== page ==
“During times of universal deceit, telling the truth becomes a revolutionary act.” George Orwell

Tuesday, December 10, 2013

Mandella on love

"No one is born hating another person because of the color of his skin, or his background, or his religion. People must learn to hate, and if they can learn to hate, they can be taught to love, for love comes more naturally to the human heart than its opposite." Nelson Mandella

This is a profound statement of how human beings were intended to be. I heard a pastor recently talk about how people excuse themselves when they do not love their neighbor saying, "I'm only human" or something to that effect. His point was that Jesus was the only person who was truly human in that we were meant to live a sinless life and love our neighbor.  When I love my neighbor, I am acting in what should be the natural way for me to act because it is the way I was intended to be. For me, it feels right when I do what is right. It feels right when I show love to others.  Perhaps this is in reaction to the inbred nature that I have as a human being. Clearly, I do not do what I should do, but when I do, the feeling of rightness might be an indication of me touching what I was intended to be.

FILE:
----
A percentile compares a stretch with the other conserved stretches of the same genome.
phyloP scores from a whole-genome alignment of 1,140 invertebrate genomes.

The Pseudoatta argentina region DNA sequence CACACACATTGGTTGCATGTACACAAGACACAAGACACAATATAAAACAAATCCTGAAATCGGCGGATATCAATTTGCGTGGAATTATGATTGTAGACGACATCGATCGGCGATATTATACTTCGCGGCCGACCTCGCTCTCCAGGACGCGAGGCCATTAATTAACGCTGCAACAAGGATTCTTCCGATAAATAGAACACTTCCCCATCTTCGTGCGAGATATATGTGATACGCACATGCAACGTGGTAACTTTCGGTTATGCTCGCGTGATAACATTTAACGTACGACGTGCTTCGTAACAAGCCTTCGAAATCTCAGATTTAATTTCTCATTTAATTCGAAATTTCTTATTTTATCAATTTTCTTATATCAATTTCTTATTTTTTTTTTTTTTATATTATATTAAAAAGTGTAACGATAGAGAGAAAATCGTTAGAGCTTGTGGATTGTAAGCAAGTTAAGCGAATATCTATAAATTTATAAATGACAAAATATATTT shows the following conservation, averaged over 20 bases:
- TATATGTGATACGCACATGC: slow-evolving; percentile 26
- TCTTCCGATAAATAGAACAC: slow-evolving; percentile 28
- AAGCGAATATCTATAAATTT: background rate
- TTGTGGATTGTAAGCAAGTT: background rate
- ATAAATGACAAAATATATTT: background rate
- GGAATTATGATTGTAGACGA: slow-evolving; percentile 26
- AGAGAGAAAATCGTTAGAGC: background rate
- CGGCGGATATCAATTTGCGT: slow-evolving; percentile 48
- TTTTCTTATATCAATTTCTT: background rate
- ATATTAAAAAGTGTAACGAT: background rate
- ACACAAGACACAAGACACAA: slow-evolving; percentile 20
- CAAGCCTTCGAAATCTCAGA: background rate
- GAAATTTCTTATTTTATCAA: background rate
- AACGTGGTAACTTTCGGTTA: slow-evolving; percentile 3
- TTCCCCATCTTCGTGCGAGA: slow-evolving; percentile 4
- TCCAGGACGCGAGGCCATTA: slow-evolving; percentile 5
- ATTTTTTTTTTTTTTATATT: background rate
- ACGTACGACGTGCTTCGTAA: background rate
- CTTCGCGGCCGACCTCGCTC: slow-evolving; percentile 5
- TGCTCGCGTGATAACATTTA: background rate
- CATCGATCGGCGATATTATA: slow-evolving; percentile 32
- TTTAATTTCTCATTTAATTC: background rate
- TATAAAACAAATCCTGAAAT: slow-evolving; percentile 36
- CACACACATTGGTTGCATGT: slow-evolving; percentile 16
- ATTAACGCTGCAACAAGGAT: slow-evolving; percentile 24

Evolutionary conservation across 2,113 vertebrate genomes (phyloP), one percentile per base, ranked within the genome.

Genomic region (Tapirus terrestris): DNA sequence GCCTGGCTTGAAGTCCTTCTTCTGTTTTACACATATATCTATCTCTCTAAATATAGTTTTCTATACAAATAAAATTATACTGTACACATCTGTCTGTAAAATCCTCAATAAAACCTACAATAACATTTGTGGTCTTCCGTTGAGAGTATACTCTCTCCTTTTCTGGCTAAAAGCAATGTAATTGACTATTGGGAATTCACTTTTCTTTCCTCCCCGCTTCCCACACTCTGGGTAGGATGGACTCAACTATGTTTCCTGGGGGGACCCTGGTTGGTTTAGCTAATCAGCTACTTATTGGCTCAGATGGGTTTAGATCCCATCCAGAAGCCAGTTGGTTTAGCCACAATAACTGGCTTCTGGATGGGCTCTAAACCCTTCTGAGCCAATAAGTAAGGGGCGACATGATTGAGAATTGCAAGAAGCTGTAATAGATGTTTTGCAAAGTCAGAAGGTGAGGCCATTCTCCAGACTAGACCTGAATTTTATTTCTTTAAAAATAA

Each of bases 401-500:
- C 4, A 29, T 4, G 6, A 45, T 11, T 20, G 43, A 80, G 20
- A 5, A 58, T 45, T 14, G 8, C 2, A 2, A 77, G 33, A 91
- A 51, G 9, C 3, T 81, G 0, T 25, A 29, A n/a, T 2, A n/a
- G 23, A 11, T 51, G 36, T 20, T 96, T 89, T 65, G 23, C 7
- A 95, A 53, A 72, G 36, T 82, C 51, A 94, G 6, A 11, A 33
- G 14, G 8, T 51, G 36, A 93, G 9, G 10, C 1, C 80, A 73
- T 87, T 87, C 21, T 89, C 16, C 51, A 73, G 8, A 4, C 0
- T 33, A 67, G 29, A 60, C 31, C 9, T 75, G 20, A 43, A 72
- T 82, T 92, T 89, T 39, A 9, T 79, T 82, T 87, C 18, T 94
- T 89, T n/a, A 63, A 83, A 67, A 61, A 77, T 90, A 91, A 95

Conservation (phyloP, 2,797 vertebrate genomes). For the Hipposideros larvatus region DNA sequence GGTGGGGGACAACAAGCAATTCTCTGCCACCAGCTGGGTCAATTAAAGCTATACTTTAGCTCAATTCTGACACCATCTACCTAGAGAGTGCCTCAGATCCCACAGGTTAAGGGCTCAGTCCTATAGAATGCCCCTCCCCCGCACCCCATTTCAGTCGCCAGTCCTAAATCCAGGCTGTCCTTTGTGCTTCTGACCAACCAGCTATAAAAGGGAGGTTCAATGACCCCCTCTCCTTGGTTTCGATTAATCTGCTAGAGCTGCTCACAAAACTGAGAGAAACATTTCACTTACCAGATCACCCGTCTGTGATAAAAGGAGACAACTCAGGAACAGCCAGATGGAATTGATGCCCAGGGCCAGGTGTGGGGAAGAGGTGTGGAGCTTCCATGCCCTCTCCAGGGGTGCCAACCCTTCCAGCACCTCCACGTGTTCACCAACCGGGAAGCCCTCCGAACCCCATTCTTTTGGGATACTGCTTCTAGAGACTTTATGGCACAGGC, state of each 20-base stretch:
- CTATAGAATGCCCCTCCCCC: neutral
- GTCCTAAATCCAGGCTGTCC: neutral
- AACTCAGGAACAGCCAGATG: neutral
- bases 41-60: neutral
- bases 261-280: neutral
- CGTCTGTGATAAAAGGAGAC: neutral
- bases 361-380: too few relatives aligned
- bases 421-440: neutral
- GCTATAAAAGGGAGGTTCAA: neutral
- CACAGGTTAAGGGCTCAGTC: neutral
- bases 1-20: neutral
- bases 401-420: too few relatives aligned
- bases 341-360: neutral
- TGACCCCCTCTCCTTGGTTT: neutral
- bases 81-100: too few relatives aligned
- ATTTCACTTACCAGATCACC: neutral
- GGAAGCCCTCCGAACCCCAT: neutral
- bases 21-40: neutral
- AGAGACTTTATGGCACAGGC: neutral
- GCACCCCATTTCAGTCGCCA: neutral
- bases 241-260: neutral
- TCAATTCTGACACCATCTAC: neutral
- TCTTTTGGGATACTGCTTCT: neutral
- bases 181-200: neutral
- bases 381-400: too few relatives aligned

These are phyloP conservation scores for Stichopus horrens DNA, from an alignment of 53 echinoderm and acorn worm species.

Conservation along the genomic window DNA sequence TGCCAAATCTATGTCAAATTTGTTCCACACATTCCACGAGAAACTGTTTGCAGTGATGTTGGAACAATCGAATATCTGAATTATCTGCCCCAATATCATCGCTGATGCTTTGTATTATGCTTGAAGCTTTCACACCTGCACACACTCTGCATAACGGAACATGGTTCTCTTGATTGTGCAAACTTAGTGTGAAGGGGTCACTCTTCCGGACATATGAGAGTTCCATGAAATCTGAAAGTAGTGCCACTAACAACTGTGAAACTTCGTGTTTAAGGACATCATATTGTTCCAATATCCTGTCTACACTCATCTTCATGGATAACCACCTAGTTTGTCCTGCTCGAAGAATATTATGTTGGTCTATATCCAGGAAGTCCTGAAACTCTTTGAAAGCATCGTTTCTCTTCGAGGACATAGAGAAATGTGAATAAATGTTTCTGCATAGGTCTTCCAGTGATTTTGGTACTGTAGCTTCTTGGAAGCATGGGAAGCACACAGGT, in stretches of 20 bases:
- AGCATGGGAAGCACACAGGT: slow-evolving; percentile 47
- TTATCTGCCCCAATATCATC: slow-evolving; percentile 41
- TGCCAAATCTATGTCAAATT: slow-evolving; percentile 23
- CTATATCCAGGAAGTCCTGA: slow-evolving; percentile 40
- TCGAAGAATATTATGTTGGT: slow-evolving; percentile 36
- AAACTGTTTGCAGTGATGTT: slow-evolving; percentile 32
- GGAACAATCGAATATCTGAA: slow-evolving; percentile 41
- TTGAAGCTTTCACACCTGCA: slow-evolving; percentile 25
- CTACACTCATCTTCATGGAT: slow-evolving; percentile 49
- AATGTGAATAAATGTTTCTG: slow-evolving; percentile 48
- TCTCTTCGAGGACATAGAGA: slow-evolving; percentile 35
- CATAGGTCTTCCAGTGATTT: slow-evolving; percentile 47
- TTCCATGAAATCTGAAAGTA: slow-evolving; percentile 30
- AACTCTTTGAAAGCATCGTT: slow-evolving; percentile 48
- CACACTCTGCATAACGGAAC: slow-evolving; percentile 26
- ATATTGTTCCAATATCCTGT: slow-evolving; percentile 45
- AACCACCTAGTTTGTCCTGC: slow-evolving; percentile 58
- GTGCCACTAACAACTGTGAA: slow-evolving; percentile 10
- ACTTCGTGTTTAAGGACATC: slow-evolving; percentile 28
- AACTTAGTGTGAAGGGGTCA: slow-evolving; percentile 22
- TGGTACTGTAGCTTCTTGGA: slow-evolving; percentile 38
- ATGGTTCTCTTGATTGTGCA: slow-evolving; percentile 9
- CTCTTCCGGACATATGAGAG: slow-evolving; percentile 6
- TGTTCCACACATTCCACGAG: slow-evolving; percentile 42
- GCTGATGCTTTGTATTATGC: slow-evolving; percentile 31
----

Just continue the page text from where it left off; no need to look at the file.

This is what Mandela seems to be implying by his statement.  If you agreed with the above, you would think love would come more naturally to people because God intended us to love, not to hate. Hate is unnatural. The fact that it is too often the choice does not diminish the fact that it is unnatural.


1 comment:

Brianna Leiford said...

This really is an interesting concept as love should be the natural response to situations, circumstances, and above all else, people. Yet why are we so quick to hate? The simple answer is our flesh, our sinful human nature. Based on Mandella’s quote and my personal believe in the Bible and Jesus Christ, by our sinful nature we were taught how to sin, how to hate. This is then something unnatural we have learned to become “natural” to us, but I believe that we instinctively know that we would rather love than hate, that it is ultimately easier, and that it is ultimately better to love than to hate. We struggle against two thoughts of pattern, against two natures, but because we are once again made new in Jesus Christ after the fall of Man, we are constantly relearning how to love, and we know instinctively how to do so because Christ first loved us and demonstrated the ultimate example of unconditional, and sacrificial love that we all, if we are honest with ourselves, want, need and strive for. Therefore, Mandella is right that it comes more naturally than to hate because it is in our very nature and being to do so.
Commented on 12/11/2013